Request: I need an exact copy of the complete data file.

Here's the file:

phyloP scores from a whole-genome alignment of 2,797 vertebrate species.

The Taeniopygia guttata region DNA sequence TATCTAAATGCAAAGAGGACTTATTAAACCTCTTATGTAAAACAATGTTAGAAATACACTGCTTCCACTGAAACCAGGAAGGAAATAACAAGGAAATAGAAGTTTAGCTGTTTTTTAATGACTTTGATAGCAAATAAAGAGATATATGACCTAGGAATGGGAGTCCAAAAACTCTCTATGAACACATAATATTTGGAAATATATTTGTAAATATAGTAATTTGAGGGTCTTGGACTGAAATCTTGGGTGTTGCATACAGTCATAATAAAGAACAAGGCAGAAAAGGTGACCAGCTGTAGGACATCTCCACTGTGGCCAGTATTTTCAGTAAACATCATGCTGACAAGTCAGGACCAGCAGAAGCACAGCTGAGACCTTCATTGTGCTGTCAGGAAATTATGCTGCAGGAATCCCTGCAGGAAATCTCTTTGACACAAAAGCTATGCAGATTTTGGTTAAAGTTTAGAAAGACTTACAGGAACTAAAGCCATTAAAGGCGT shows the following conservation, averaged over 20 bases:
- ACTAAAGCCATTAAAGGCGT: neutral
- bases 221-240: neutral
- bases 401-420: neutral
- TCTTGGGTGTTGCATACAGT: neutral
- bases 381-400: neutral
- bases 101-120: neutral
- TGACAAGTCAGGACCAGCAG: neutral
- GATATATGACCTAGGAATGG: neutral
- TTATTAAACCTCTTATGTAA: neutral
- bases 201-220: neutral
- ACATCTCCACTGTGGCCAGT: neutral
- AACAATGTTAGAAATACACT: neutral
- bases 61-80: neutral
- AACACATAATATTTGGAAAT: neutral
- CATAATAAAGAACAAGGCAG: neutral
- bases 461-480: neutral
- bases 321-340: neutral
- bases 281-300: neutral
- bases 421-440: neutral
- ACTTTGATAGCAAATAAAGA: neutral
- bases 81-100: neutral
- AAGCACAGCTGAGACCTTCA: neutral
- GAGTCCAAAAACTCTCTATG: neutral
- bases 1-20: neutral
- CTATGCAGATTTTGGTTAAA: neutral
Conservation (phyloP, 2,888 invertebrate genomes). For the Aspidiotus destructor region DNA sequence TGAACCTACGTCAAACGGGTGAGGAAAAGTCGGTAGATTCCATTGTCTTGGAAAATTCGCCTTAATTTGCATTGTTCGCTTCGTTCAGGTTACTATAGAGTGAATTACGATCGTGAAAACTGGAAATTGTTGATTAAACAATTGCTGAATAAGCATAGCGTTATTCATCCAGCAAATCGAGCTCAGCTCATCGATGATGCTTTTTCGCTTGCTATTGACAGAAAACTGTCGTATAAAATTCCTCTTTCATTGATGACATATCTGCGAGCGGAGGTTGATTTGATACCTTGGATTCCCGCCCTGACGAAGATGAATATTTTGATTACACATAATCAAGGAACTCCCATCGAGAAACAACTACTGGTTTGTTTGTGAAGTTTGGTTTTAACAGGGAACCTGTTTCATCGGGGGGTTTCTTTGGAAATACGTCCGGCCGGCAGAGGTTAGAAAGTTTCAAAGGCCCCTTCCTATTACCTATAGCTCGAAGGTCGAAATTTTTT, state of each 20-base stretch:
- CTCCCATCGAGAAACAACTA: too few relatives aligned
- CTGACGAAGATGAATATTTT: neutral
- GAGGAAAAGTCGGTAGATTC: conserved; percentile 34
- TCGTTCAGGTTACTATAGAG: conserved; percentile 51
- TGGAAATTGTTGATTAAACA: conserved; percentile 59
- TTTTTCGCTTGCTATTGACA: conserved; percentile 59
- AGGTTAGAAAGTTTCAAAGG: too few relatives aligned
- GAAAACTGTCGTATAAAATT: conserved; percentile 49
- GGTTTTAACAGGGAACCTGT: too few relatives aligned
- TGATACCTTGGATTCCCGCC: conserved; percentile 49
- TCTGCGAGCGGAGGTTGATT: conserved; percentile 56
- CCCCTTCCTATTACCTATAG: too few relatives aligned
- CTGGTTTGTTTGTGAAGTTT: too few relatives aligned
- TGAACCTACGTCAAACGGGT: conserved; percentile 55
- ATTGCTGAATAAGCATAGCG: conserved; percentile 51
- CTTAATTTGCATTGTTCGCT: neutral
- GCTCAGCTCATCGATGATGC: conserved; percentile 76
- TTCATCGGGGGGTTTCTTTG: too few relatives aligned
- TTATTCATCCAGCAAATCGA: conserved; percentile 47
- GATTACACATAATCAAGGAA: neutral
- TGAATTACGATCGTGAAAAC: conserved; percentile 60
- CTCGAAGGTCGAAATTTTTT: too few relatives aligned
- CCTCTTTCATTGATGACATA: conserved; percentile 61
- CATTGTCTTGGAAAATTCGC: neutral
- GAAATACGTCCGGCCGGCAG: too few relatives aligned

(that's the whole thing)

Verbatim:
phyloP scores from a whole-genome alignment of 2,797 vertebrate species.

The Taeniopygia guttata region DNA sequence TATCTAAATGCAAAGAGGACTTATTAAACCTCTTATGTAAAACAATGTTAGAAATACACTGCTTCCACTGAAACCAGGAAGGAAATAACAAGGAAATAGAAGTTTAGCTGTTTTTTAATGACTTTGATAGCAAATAAAGAGATATATGACCTAGGAATGGGAGTCCAAAAACTCTCTATGAACACATAATATTTGGAAATATATTTGTAAATATAGTAATTTGAGGGTCTTGGACTGAAATCTTGGGTGTTGCATACAGTCATAATAAAGAACAAGGCAGAAAAGGTGACCAGCTGTAGGACATCTCCACTGTGGCCAGTATTTTCAGTAAACATCATGCTGACAAGTCAGGACCAGCAGAAGCACAGCTGAGACCTTCATTGTGCTGTCAGGAAATTATGCTGCAGGAATCCCTGCAGGAAATCTCTTTGACACAAAAGCTATGCAGATTTTGGTTAAAGTTTAGAAAGACTTACAGGAACTAAAGCCATTAAAGGCGT shows the following conservation, averaged over 20 bases:
- ACTAAAGCCATTAAAGGCGT: neutral
- bases 221-240: neutral
- bases 401-420: neutral
- TCTTGGGTGTTGCATACAGT: neutral
- bases 381-400: neutral
- bases 101-120: neutral
- TGACAAGTCAGGACCAGCAG: neutral
- GATATATGACCTAGGAATGG: neutral
- TTATTAAACCTCTTATGTAA: neutral
- bases 201-220: neutral
- ACATCTCCACTGTGGCCAGT: neutral
- AACAATGTTAGAAATACACT: neutral
- bases 61-80: neutral
- AACACATAATATTTGGAAAT: neutral
- CATAATAAAGAACAAGGCAG: neutral
- bases 461-480: neutral
- bases 321-340: neutral
- bases 281-300: neutral
- bases 421-440: neutral
- ACTTTGATAGCAAATAAAGA: neutral
- bases 81-100: neutral
- AAGCACAGCTGAGACCTTCA: neutral
- GAGTCCAAAAACTCTCTATG: neutral
- bases 1-20: neutral
- CTATGCAGATTTTGGTTAAA: neutral
Conservation (phyloP, 2,888 invertebrate genomes). For the Aspidiotus destructor region DNA sequence TGAACCTACGTCAAACGGGTGAGGAAAAGTCGGTAGATTCCATTGTCTTGGAAAATTCGCCTTAATTTGCATTGTTCGCTTCGTTCAGGTTACTATAGAGTGAATTACGATCGTGAAAACTGGAAATTGTTGATTAAACAATTGCTGAATAAGCATAGCGTTATTCATCCAGCAAATCGAGCTCAGCTCATCGATGATGCTTTTTCGCTTGCTATTGACAGAAAACTGTCGTATAAAATTCCTCTTTCATTGATGACATATCTGCGAGCGGAGGTTGATTTGATACCTTGGATTCCCGCCCTGACGAAGATGAATATTTTGATTACACATAATCAAGGAACTCCCATCGAGAAACAACTACTGGTTTGTTTGTGAAGTTTGGTTTTAACAGGGAACCTGTTTCATCGGGGGGTTTCTTTGGAAATACGTCCGGCCGGCAGAGGTTAGAAAGTTTCAAAGGCCCCTTCCTATTACCTATAGCTCGAAGGTCGAAATTTTTT, state of each 20-base stretch:
- CTCCCATCGAGAAACAACTA: too few relatives aligned
- CTGACGAAGATGAATATTTT: neutral
- GAGGAAAAGTCGGTAGATTC: conserved; percentile 34
- TCGTTCAGGTTACTATAGAG: conserved; percentile 51
- TGGAAATTGTTGATTAAACA: conserved; percentile 59
- TTTTTCGCTTGCTATTGACA: conserved; percentile 59
- AGGTTAGAAAGTTTCAAAGG: too few relatives aligned
- GAAAACTGTCGTATAAAATT: conserved; percentile 49
- GGTTTTAACAGGGAACCTGT: too few relatives aligned
- TGATACCTTGGATTCCCGCC: conserved; percentile 49
- TCTGCGAGCGGAGGTTGATT: conserved; percentile 56
- CCCCTTCCTATTACCTATAG: too few relatives aligned
- CTGGTTTGTTTGTGAAGTTT: too few relatives aligned
- TGAACCTACGTCAAACGGGT: conserved; percentile 55
- ATTGCTGAATAAGCATAGCG: conserved; percentile 51
- CTTAATTTGCATTGTTCGCT: neutral
- GCTCAGCTCATCGATGATGC: conserved; percentile 76
- TTCATCGGGGGGTTTCTTTG: too few relatives aligned
- TTATTCATCCAGCAAATCGA: conserved; percentile 47
- GATTACACATAATCAAGGAA: neutral
- TGAATTACGATCGTGAAAAC: conserved; percentile 60
- CTCGAAGGTCGAAATTTTTT: too few relatives aligned
- CCTCTTTCATTGATGACATA: conserved; percentile 61
- CATTGTCTTGGAAAATTCGC: neutral
- GAAATACGTCCGGCCGGCAG: too few relatives aligned